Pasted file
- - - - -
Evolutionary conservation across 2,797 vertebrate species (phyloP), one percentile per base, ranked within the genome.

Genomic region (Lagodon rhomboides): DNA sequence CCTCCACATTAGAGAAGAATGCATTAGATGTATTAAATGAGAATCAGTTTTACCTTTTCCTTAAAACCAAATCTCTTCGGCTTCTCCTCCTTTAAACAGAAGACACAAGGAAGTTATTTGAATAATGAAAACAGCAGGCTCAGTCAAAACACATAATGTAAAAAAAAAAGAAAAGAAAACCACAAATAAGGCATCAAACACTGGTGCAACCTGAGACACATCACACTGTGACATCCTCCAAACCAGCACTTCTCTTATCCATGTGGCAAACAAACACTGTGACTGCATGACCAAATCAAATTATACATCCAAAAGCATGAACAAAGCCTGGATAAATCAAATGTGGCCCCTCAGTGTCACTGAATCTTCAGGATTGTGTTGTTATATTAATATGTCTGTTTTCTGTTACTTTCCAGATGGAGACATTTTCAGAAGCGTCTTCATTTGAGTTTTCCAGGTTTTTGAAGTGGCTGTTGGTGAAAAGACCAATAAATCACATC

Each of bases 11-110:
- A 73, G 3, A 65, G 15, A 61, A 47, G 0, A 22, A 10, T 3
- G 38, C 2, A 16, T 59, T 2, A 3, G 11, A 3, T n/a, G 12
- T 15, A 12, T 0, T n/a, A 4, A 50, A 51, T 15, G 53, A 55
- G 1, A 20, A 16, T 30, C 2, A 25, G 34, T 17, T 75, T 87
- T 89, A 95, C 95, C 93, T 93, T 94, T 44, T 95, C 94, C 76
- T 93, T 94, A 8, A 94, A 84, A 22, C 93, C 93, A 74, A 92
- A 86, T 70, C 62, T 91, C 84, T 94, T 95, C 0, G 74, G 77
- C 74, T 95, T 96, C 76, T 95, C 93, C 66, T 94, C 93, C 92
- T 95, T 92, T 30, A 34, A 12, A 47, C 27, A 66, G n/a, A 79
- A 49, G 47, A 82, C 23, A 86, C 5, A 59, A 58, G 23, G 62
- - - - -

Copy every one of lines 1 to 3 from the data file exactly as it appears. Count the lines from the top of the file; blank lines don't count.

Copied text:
Evolutionary conservation across 2,797 vertebrate species (phyloP), one percentile per base, ranked within the genome.

Genomic region (Lagodon rhomboides): DNA sequence CCTCCACATTAGAGAAGAATGCATTAGATGTATTAAATGAGAATCAGTTTTACCTTTTCCTTAAAACCAAATCTCTTCGGCTTCTCCTCCTTTAAACAGAAGACACAAGGAAGTTATTTGAATAATGAAAACAGCAGGCTCAGTCAAAACACATAATGTAAAAAAAAAAGAAAAGAAAACCACAAATAAGGCATCAAACACTGGTGCAACCTGAGACACATCACACTGTGACATCCTCCAAACCAGCACTTCTCTTATCCATGTGGCAAACAAACACTGTGACTGCATGACCAAATCAAATTATACATCCAAAAGCATGAACAAAGCCTGGATAAATCAAATGTGGCCCCTCAGTGTCACTGAATCTTCAGGATTGTGTTGTTATATTAATATGTCTGTTTTCTGTTACTTTCCAGATGGAGACATTTTCAGAAGCGTCTTCATTTGAGTTTTCCAGGTTTTTGAAGTGGCTGTTGGTGAAAAGACCAATAAATCACATC

Each of bases 11-110: